Be like Rick Lampe

We are in the throes of commencement season, as the hundreds of photos of prospective high school graduates in this edition testify. That means speeches. The best, bar none, that we ever heard was when Gov. Tom Vilsack, now US Secretary of Agriculture, spoke at Buena Vista University. Vilsack implored graduates to stay in Iowa and help preserve the planet and feed the world with what we are doing right here in our verdant fields.

We could have walked through fire after that address.

Rick Lampe is about to out-do him.

His mere presence at the rostrum in the Siebens Fieldhouse on May 24 is message enough.

If you look for “Beaver” in the Official Unabridged Dictionary of Storm Lake, you should see a picture of the retired biology professor (with a second reference to former math teacher and baseball coach Lanny Grigsby).

Lampe, an Albert City boy, was graduated from Buena Vista College. He went on to earn post-graduate degrees in biology. No doubt he could have landed a tenure-track job somewhere else. Lampe returned to his alma mater, where the motto on its seal is “Education for Service.”

Lampe served as biology professor, dean of the School of Science, academic dean and executive vice president. He served in any way he could, but for directing the band or coaching the football team. (He might have done it if he thought he could help BVU.)

He has worked to promote sound science as president of the Iowa Academy of Science. He has worked to help preserve prairie pothole ecosystems. He is a regional expert on the ways of the badger. He works for his church, for immigrants trying to be citizens, for the county hospital when it campaigns for funding.

Lampe personifies Education for Service.

So the message is in the man and the motto.

We don’t know what points he will make in his address.

We would say this:

Be like Rick Lampe. Work hard. Never forget from whence you came. Never shake the dirt off your boots. Honor the people and places that lifted you up. Help young people find their way here at home. Believe you can leave your mark on a better world from a humble place like Iowa. Build your own future by building your community.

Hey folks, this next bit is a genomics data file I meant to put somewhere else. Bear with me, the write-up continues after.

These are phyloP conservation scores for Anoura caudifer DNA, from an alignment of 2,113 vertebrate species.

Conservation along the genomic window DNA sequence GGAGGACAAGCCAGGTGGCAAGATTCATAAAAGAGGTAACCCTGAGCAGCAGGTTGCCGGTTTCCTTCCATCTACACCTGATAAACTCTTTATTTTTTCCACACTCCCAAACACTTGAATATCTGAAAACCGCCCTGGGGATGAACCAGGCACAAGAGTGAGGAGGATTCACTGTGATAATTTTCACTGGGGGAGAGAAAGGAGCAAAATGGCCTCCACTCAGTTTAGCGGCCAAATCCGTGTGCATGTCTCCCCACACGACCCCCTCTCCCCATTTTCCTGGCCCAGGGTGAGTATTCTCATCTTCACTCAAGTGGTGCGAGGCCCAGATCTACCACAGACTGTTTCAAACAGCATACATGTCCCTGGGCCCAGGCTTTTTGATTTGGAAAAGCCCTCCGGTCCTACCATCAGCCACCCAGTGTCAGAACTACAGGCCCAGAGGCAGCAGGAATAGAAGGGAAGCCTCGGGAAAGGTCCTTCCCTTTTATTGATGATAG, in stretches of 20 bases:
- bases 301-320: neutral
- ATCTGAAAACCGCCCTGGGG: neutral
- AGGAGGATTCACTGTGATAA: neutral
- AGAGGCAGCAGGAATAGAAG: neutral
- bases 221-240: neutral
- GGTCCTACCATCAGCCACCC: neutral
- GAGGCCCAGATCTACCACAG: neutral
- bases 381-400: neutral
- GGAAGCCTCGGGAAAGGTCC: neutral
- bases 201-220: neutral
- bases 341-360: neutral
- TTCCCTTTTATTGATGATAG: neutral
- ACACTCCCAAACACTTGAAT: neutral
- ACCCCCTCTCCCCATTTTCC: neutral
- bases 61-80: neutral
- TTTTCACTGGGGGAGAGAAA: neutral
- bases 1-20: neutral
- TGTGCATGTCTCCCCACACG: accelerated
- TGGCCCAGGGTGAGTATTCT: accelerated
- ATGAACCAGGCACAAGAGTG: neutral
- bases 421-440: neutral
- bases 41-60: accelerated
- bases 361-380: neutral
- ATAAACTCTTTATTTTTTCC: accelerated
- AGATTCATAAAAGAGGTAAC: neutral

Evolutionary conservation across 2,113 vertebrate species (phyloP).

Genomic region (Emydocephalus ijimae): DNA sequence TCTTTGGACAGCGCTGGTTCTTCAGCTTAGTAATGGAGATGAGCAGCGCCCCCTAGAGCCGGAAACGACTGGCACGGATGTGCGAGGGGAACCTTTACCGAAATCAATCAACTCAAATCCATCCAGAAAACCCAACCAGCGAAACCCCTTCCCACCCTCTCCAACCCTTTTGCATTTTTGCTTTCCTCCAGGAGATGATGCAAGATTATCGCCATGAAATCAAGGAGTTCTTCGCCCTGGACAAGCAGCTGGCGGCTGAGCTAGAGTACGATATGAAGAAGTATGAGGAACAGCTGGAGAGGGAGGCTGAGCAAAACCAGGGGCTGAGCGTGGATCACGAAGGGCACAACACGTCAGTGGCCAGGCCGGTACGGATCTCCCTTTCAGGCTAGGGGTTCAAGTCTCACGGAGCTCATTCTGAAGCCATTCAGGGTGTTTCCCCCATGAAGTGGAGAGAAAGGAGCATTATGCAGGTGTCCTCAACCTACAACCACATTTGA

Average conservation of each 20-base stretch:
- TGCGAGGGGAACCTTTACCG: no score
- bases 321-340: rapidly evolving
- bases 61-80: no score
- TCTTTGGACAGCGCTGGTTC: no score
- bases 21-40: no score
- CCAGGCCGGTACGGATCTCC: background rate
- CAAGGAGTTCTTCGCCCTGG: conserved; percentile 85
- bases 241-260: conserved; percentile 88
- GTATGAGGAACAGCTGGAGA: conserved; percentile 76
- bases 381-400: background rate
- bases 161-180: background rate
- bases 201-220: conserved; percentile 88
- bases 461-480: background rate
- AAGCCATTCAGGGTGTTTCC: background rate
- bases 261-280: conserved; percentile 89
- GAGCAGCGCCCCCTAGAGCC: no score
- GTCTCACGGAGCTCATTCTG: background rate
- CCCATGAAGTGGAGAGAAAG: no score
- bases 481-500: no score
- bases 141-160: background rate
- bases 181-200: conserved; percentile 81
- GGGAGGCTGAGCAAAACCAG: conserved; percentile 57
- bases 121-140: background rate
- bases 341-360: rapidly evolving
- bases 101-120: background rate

That work starts in Iowa. There is a new future in this state coalescing around renewable energy, life sciences, information technology and finance. It is an easy place to live where honesty and neighborliness are of the highest order. Iowa is becoming more interesting — you would be hard-pressed to find a more diverse place anywhere than Storm Lake.

While listening to Lampe or the class valedictorian, give Iowa a thought. We need you and your aspirations.


Women on boards

We have many miles to go before we reach gender balance on public boards and commissions in Buena Vista County. Just 20% of the board members in Buena Vista County are women, and only 24% of city commissioners are female, according to the Carrie Chapman Catt Center for Women and Politics at Iowa State University. Statewide, women hold 28% of county commission seats and 37% of city board seats.  We trail the state average.

The center surveyed all 99 counties and the 200 largest municipalities to see how many are living up to the state law that says local boards must be gender-balanced — as close to 50-50% as possible. There are no penalties under the law, the only one of its kind in the USA. Still, it is worthwhile to keep track.

Spirit Lake, Carroll and Spencer all are close to the state average.

(Note that the study does not break down by city the library board, zoning board of adjustment or planning and zoning commission. Women comprise 58% of library board seats across Iowa. We would suspect that school boards have better gender balance, too, than cities or counties but they are not included in the survey.)

Storm Lake, for one, has tried to recruit more women and minorities to its boards and commissions. We are not trying hard enough. Voters will support female candidates. Our first female mayor, Sandy Madsen, had no problem at the polls. She was a sharp ambassador for The City Beautiful and helped move us forward. We just need more women like Madsen who want to step up and make a difference.

We also would note that women have taken over the elected offices of Auditor, Treasurer and Recorder that used to be held by men. We’ve come a long way, baby, but we have a long way to go.